Tulsa History: June 2013 Archives

Tulsa's Greenwood Ave, west side looking south, circa 1925, from S. S. Jones film collection

100 block of N. Greenwood Ave., Tulsa, west side looking south toward Archer, 1924 or 1925, just three years or so after this block was destroyed in the Tulsa Race Riot of 1921.

It is an exciting thing to see Greenwood alive as it was in its heyday.

The Solomon Sir Jones collection of films, discovered about seven years ago by Oklahoma historian Currie Ballard, is available for viewing on the website of Yale University's Beinecke Rare Book and Manuscript Library. In 2006, Ballard was concerned about finding a home for these rare and precious films documenting the resilience and industry of African-Americans in Oklahoma. Within three years, the films were available through Global Image Works. Now Yale is making them available for viewing and download.

Dr. S. S. Jones was a Baptist pastor in Okmulgee, a denominational leader, and a businessman. This collection consists of about six hours worth of film, in 29 reels, of African-Americans in Oklahoma in the mid-1920s. Jones had a good 16 mm camera and a kit for making titles using white letters on a black background; nearly every segment has an identifying title.

Jones would occasionally insert other films or shots of photographs. Film 18 begins with a short, stock clip of Pacific coast fishermen. That was followed by a procession of 71 white-robed baptismal candidates and hundreds of other church goers entering First Church in Okmulgee. I could imagine Jones showing this silent film to a group and narrating something about being fishers of men.


Starting about 5 minutes in, there are extended clips of Tulsa's Greenwood District: The S. D. Hooker Dry Goods company at 123 N. Greenwood; smartly-dressed members of the Tulsa Business League; photos of Mt. Zion Baptist Church, destroyed just two months after it was dedicated, and then film of the church as it was at the time -- just the basement that survived the riot; the C. B. Bottling Works at 528 E. Archer (SW of Archer and Greenwood); street scenes on Greenwood, including a funeral procession of cars; students at the noon hour at Booker T. Washington High School and on the playground and in the agricultural gardens at Dunbar Elementary School.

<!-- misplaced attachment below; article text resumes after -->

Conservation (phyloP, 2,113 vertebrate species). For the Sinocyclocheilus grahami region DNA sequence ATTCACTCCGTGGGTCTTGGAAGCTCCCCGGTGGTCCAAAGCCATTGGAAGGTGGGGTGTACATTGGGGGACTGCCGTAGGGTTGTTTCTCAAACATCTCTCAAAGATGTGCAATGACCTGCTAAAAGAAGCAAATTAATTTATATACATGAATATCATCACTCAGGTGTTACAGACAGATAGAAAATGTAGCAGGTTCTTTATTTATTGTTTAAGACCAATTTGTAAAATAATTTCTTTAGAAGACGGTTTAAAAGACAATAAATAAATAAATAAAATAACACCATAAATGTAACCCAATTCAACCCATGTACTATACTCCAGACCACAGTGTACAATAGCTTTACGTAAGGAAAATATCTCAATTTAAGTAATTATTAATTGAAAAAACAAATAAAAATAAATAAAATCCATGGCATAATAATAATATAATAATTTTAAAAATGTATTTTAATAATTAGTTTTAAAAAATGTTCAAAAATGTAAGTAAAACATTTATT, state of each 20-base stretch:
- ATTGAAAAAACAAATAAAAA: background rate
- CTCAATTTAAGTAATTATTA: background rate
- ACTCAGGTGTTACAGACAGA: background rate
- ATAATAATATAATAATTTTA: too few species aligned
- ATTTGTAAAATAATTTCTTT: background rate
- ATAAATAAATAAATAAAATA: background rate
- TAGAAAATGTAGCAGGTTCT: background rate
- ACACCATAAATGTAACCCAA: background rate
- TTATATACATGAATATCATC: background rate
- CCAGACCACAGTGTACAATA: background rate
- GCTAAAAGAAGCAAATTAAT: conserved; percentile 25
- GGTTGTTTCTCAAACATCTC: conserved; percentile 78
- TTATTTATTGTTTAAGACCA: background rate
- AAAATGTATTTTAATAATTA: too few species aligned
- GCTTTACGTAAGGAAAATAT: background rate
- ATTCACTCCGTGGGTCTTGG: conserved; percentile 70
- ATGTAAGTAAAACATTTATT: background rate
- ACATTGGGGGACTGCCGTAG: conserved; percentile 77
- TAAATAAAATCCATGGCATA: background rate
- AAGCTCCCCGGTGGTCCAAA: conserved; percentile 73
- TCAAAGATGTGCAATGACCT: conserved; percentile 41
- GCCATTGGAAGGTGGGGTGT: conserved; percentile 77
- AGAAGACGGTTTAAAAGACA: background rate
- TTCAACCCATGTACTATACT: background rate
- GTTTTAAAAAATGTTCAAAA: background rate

Marching band (in white) and convention delegates at the Tulsa Municipal Theater for the 1927 National Baptist convention.

On film 28 there is about three minutes footage of C. C. Pyle's Bunion Derby, including close-ups of winner Andy Payne and many of the other runners.


Of course, this isn't just about Tulsa. Okmulgee, Muskogee, Taft, Boley, Okay, Langston, Porter, Coweta, Hugo, Bristow, Wetumka are among the other Oklahoma cities and towns featured in these movies.

This is really exciting stuff.

About four years ago, Lee Roy Chapman set out on a quest to find Bob Wills's 1948 Flxible Clipper tour bus. He found Bob's bus, and a companion -- the bus of Wills's good friend, western swing bandleader Hoyle Nix -- rusting in a field near Big Spring, Texas, Nix's home base. Chapman reached a deal with the owner to hold the option on the bus until he could raise the money to pay the asking price and bring the bus back to Tulsa. The hope was to exhibit it here, near Cain's Ballroom, the house that Bob built, and take it on tour as well.

It seemed like an impossible dream at the time.

On Tuesday, June 11, 2013, Bob's bus came home, thanks to the help of Loren Frederick. Here's a photo from his Facebook page of the bus entering Tulsa County at the Turner Turnpike terminus.


I hope to have more of the story soon, but in the meantime western swing fans can look forward to the day when we can once again "Ride with Bob."

MORE: Lee Roy Chapman also put forward the idea that the arts district north of the Frisco tracks in downtown Tulsa should be marketed as the Bob Wills District, rather than the Brady Arts District, named (indirectly, by way of Brady Street and the Brady Theater) for Tulsa founder, segregationist, Democratic National Committeeman, and Klansman (but I repeat myself) Tate Brady. Read his This Land Press investigative report on Tate Brady's role in vigilantism, the 1921 Tulsa Race Riot, and its aftermath.

About this Archive

This page is a archive of entries in the Tulsa History category from June 2013.

Tulsa History: May 2013 is the previous archive.

Tulsa History: July 2013 is the next archive.

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